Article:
Because customer relationship constitutes an important part of any strategic decision-making process, shifting towards Big Data technologies would enable executives to keep up with customer service expectations. A top concern for them is how to achieve faster access to data in order to overcome the many obstacles they would encounter.
Typically, data in organizations can be in the following three forms:
- Structured Data. Such data is stored in databases (in tables) and can be accessed by using database management systems such as Oracle, DB2 and MySQL. This data constitutes only 10% of the universal data today.
- Unstructured Data. Such data cannot be stored using traditional relational databases.
… Click to read the full post
Today, there are more than 4.6 billion mobile-phone subscribers; more than 2.4 billion people with access to the Internet; and more than a billion Facebook subscribers. All of them are producing large amount of data.
It was estimated that the amount of data produced from the dawn of civilization to 2003 is 5 exabytes, at a time that every two days, we produce the same volume of data. It is even expected that by this year, the volume of digital universe of data will reach 8 zettabytes. This flood of data, which is commonly referred to as Big Data information overload or data deluge has become a challenge for many businesses.… Click to read the full post
he term “Big Data” is relative and highly dependent. For example, the organizations that lack the ability to handle, store and analyze their own sets of data, are in fact experiencing the Big Data “phenomenon”. Nevertheless, this is not what Big Data is all about. Besides of being by order of magnitudes in terms of Volume, data has to be of greater Variety and complexity, and generated at a high Velocity, which are usually referred to as the three Vs of Big Data.
The three Vs of Big Data (source: http://blog.softwareinsider.org/2012/02/27/mondays-musings-beyond-the-three-vs-of-big-data-viscosity-and-virality/)
A better definition of Big Data might be: the processing, interpretation and representation of large volumes of data (typically, petabytes or zettabytes) originating from different sources in a way that makes the data meaningful and usable.… Click to read the full post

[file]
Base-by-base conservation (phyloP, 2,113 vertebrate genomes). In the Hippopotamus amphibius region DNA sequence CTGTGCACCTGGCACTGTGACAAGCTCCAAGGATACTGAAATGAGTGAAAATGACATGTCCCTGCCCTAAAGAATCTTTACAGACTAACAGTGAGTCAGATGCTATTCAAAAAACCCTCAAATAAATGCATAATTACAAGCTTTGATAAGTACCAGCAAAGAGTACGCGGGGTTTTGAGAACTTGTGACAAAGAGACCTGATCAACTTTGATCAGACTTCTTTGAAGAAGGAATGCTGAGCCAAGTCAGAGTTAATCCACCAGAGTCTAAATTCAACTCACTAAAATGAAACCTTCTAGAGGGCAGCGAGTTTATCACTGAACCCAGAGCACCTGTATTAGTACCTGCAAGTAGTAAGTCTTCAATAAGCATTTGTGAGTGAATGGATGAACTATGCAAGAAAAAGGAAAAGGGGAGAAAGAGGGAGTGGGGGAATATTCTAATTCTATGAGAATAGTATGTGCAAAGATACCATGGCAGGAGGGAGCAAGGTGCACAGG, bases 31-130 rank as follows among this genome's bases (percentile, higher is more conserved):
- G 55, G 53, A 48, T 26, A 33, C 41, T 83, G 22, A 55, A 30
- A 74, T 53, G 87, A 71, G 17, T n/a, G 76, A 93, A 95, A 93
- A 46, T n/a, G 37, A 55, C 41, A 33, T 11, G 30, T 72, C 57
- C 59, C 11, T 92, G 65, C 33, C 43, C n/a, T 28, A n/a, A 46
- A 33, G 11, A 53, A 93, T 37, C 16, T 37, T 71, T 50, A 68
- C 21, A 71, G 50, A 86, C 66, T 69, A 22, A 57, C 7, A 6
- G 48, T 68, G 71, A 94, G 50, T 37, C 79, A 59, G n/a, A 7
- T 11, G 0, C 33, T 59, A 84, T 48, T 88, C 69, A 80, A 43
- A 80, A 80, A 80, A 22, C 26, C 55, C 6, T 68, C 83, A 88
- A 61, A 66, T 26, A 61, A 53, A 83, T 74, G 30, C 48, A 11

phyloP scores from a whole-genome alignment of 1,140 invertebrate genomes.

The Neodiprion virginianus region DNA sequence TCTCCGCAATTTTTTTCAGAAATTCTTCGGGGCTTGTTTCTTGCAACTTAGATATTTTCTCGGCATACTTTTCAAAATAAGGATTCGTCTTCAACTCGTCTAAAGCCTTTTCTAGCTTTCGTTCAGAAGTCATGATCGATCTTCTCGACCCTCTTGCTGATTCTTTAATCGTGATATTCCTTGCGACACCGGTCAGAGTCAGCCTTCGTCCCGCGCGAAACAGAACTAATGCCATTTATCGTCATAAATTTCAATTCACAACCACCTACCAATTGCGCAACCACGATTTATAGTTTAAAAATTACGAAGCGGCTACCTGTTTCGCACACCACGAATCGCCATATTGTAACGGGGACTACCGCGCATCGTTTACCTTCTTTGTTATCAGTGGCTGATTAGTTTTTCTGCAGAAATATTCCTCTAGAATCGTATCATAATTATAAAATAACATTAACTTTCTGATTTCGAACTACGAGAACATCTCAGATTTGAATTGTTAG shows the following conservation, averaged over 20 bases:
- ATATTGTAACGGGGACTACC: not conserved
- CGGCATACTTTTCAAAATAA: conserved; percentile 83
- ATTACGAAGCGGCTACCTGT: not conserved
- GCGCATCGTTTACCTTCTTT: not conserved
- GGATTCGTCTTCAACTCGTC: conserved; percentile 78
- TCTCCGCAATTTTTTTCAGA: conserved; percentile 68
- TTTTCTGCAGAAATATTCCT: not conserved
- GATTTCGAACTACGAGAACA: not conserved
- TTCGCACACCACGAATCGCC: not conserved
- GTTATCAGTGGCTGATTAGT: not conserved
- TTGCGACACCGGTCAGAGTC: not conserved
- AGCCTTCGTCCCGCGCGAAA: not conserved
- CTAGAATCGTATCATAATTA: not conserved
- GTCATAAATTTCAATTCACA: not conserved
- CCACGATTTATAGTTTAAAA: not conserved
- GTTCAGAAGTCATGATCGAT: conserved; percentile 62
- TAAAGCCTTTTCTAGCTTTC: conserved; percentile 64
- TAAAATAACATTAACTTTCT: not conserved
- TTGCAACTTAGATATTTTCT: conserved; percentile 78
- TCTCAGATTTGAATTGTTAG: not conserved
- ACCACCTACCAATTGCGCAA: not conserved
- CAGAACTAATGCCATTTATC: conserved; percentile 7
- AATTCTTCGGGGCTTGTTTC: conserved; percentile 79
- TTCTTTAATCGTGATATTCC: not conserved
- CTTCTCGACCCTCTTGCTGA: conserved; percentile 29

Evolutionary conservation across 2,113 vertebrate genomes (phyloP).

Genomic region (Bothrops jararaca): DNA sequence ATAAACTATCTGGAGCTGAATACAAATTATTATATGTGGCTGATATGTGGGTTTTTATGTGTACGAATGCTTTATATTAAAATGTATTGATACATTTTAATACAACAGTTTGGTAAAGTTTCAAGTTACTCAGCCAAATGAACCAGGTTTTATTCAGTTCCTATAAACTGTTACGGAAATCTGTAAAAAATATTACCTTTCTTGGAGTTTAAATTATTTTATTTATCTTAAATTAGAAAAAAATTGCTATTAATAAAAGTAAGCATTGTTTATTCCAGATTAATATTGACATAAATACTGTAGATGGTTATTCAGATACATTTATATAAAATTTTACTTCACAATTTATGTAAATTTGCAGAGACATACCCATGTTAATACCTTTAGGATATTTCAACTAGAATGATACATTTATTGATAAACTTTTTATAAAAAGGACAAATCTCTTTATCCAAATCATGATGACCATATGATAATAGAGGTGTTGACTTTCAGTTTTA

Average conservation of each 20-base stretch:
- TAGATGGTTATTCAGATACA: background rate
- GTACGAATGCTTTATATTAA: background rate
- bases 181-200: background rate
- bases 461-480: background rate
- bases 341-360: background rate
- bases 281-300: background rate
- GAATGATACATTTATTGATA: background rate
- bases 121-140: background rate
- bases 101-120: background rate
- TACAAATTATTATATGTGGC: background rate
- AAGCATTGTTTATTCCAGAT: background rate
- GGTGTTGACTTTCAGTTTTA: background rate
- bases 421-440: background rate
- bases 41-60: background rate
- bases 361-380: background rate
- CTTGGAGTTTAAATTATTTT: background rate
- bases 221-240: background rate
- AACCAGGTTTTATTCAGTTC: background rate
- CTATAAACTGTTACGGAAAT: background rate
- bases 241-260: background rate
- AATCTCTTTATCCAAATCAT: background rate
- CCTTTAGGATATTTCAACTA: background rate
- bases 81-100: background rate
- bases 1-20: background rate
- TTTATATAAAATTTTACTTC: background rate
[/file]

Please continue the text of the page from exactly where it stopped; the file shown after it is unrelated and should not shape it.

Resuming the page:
We recently had the opportunity to discuss about a new idea that allows sharing of agricultural tools & machinery among farmers, with Thomi Giotopoulou, one of the people working on this concept. The idea seems to be really promising, especially in the case of Greece (but also for similar countries), where farms are limited in size and farmers do not always have the funds required for actually buying an expensive piece of agricultural machinery; instead they are willing to share the equipment they already have and in return borrow a tool that they do not own and use it for as long as needed before returning it to its owner.… Click to read the full post
We are back from a short summer break with a special blog post; special because it is the first one that comes from a person outside the Agro-Know team. In fact, the author of this blog post is Mohammed Z. Al-Taie, a PhD candidate at the Universiti Teknologi Malaysia (UTM), Faculty of Computing (FC) – Soft Computing Research Group (SCRG). Even though the topic of the post is not related to agriculture nor any other green topic, the post provides an analysis on how the social media can be used in cases of disasters. Mr. Taie was kind enough to contact us and offered to publish some parts of his research through the AK blog; an offer that we could not refuse, as the analysis seems really interesting and thorough and on top of that, it focuses on the use of social networks (which we frequently use mostly for dissemination purposes) for alternative but useful purposes.… Click to read the full post